Boomer Voices: Why doesn’t anyone ask why?

There has never been a time in modern American history when it was more important for all of us to ask a simple question about things we’re told: Why? But to BoomerCafé’s co-founder and publisher David Henderson, the word is disappearing. And that’s dangerous.

We’ve all been around a long long time. So what have we learned over our many years to make the world a better place?

Watching the billionaire race to break the bonds of earth, with both Jeff Bezos and Sir Richard Branson soaring to the edge of space, I could see a potential for space exploration, maybe colonization of the moon, a goal that politicians have yet to announce.

Yet here on earth, things aren’t going well. While I will try to control my usual criticism of television news, where I spent part of my own career, I still wonder about the media’s seeming lack of awareness that the word “why” is one of the most powerful words in the news business. Heck, “why” is one of the best words in the world. It’s the “why” that’s behind things. It’s the driving force. But it is seldom asked even though it is often the core of a story. Why?

And while we’re at it, I am distracted by the poor grammar of a CNN anchorman who proclaimed that Bezos had flown “further” than Branson. No, the word is “farther,” which refers to distance. But then, there are no news anchors anymore of the caliber of Walter Cronkite or Peter Jennings, not even close. Today, they are just well-quaffed readers. Why?

Ice at the Arctic Circle melts due to dramatically higher temperatures attributed to climate change.

Then there’s climate change that has created temperatures of 100-degrees in the Arctic Circle. Why? I seem to recall that they told us in the early 1970s that catalytic converters on cars would alleviate future problems with climate change. How’s that working?!

And, despite the technology that sends rockets into space, we don’t have a handle on floods that destroy picturesque towns in Europe or on wildfires that literally erase towns in Canada. Why aren’t we doing something about that?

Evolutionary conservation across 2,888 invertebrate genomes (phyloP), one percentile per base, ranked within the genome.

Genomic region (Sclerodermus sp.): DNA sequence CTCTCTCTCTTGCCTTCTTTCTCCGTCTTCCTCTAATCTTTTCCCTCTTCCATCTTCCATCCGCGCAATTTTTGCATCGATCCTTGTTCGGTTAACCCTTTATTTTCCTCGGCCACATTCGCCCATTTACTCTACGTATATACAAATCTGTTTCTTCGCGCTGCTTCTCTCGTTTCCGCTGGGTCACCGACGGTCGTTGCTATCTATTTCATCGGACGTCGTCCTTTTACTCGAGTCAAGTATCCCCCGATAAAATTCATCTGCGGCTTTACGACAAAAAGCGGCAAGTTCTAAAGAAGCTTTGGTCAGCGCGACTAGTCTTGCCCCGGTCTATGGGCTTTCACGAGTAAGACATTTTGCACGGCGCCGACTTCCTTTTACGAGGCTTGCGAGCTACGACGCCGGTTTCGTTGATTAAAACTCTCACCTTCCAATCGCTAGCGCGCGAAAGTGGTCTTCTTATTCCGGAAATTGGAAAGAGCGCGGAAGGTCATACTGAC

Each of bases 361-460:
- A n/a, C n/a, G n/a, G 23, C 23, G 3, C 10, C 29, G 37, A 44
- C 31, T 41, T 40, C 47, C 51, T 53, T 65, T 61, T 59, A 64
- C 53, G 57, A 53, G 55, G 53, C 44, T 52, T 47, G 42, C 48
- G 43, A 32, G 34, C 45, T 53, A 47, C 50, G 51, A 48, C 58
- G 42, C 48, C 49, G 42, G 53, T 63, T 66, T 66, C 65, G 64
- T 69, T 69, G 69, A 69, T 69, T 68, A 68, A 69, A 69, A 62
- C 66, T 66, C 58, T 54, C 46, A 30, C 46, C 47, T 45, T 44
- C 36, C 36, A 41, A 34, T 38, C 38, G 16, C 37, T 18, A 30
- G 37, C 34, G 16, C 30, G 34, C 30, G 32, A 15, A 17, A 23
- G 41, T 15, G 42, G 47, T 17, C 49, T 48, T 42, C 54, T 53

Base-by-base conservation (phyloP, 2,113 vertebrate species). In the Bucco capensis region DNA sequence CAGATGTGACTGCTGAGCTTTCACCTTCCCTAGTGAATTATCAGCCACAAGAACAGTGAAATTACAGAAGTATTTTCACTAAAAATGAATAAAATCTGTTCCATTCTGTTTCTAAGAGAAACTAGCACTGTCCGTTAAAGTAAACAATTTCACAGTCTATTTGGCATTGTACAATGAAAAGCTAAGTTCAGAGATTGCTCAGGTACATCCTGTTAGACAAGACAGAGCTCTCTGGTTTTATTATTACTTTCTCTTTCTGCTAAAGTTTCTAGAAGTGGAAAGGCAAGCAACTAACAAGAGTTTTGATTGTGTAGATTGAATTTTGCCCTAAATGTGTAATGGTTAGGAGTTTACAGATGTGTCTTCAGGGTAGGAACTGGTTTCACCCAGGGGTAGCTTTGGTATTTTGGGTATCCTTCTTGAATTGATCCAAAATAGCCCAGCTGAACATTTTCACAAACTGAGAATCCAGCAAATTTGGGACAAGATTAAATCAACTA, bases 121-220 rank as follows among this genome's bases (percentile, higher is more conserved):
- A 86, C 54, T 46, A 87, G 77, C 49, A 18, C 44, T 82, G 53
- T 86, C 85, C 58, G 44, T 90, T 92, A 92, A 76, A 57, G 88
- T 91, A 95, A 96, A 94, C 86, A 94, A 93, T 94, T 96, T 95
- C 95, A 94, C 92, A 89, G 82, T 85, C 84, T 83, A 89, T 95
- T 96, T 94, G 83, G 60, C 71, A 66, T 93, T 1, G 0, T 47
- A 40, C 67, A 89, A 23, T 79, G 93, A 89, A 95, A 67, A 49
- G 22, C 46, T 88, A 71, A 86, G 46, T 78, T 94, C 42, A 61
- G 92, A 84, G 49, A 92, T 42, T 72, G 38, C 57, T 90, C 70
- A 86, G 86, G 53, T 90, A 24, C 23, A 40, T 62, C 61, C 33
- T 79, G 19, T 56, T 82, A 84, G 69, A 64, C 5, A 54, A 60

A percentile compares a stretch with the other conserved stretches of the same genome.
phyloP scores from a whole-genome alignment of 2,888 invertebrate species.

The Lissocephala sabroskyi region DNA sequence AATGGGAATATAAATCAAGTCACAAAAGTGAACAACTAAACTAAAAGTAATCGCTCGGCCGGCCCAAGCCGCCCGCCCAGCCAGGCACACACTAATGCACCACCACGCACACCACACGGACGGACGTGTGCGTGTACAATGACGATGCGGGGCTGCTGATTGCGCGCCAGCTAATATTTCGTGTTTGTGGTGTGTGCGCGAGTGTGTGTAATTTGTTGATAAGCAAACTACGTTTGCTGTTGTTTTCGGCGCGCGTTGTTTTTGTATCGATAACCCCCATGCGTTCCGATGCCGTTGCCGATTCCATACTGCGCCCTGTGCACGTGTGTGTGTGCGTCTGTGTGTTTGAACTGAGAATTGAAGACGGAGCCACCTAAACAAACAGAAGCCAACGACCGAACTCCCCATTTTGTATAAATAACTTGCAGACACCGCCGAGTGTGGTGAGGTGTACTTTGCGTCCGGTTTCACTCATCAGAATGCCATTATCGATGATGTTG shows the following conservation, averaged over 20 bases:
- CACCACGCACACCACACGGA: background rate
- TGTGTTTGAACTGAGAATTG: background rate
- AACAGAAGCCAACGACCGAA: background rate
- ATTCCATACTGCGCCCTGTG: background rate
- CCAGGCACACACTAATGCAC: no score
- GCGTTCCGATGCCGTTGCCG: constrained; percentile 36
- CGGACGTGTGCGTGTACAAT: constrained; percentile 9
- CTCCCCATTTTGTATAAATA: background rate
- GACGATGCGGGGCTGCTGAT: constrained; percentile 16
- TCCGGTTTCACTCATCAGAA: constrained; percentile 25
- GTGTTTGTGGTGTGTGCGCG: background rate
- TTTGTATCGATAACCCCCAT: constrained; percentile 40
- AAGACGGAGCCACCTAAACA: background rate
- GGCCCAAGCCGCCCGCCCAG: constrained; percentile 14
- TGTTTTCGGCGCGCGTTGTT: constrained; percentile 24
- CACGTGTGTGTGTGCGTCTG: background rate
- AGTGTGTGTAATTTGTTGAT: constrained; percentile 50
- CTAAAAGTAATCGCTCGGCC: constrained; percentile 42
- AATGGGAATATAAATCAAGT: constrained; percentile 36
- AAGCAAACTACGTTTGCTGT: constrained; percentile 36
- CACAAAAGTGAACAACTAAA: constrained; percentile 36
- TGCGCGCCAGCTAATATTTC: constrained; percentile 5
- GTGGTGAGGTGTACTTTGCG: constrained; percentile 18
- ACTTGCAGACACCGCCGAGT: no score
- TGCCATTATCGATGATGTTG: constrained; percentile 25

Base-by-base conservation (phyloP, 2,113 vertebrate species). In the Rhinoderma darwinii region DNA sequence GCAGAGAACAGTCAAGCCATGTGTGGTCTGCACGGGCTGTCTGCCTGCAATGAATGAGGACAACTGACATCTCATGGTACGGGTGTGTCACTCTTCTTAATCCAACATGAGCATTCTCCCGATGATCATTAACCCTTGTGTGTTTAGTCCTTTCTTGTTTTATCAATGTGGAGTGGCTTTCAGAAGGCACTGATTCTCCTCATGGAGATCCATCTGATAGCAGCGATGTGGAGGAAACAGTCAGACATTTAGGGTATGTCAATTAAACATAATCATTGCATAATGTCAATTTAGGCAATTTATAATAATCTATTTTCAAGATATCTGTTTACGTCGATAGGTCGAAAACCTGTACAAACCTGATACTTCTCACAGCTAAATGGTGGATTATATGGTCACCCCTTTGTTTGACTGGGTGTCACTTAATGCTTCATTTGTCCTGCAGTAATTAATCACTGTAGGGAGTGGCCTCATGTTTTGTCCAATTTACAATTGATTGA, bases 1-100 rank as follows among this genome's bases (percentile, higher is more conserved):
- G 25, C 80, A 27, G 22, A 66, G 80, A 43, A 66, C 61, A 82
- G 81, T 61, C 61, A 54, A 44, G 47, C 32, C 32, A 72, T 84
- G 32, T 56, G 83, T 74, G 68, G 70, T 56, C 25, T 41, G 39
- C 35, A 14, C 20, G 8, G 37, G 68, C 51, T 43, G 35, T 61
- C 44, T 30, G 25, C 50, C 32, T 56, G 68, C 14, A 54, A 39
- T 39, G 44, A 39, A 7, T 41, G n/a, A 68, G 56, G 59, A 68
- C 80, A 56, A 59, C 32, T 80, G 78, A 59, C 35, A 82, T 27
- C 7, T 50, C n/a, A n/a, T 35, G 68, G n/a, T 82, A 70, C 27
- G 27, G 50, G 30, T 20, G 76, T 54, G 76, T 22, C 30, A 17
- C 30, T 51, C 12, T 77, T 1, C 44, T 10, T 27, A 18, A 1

In Oregon, an enormous forest fire called the “Bootleg” fire has become so massive that it’s spawning its own weather systems, with thunderstorms, pyrocumulus clouds, powerful winds, even tornados. The fierceness of the Bootleg fire can be seen in the video above taken by a satellite in space. Investigators have found that the Bootleg fire may have been started by sparks from high-tension electrical wires, just like other fires in recent years. So, why haven’t they done more to mitigate that problem?

America’s current president talks about spending trillions of dollars on infrastructure, just like the former guy. I think, Oh boy, maybe antiquated airports and bridges and other structures critical to our country will be rebuilt. Some are a hundred years old, others just 50 years old. But what about providing fresh water and the internet and other “infrastructure” to the underserved, like Native Americans, many of whom are confined to lives in poverty? Why the perpetual inaction?

I’m writing this while using only one eye. My right eye is pretty much sealed closed by a mysterious inflammation of muscles behind it. The eyelid droops over the eye. Why? One realistic possibility is, the Johnson & Johnson Covid vaccine that I got is suspected of causing a wide spectrum of strange maladies, including muscle inflammations, menstrual bleeding among women, and palsies of various kinds.

Ophthalmologists I have seen, whom I trust and respect, are unsure of precise treatment. Physicians I know wonder why the whole medical establishment is not asking why there’s no meaningful discussion of vaccine side effects. Keep in mind that all of the vaccines only received provisional approval from the FDA, and none claims to absolutely prevent someone from actually getting Covid.

The media, meanwhile, is not asking why about much of anything, just repeating catch-phrases in news releases and handouts… “The Bootleg fire is as large as… er… ah… New York… or was it Detroit… or Rhode Island…” and would you mind telling me how big are those places, so I have a clue what you’re talking about?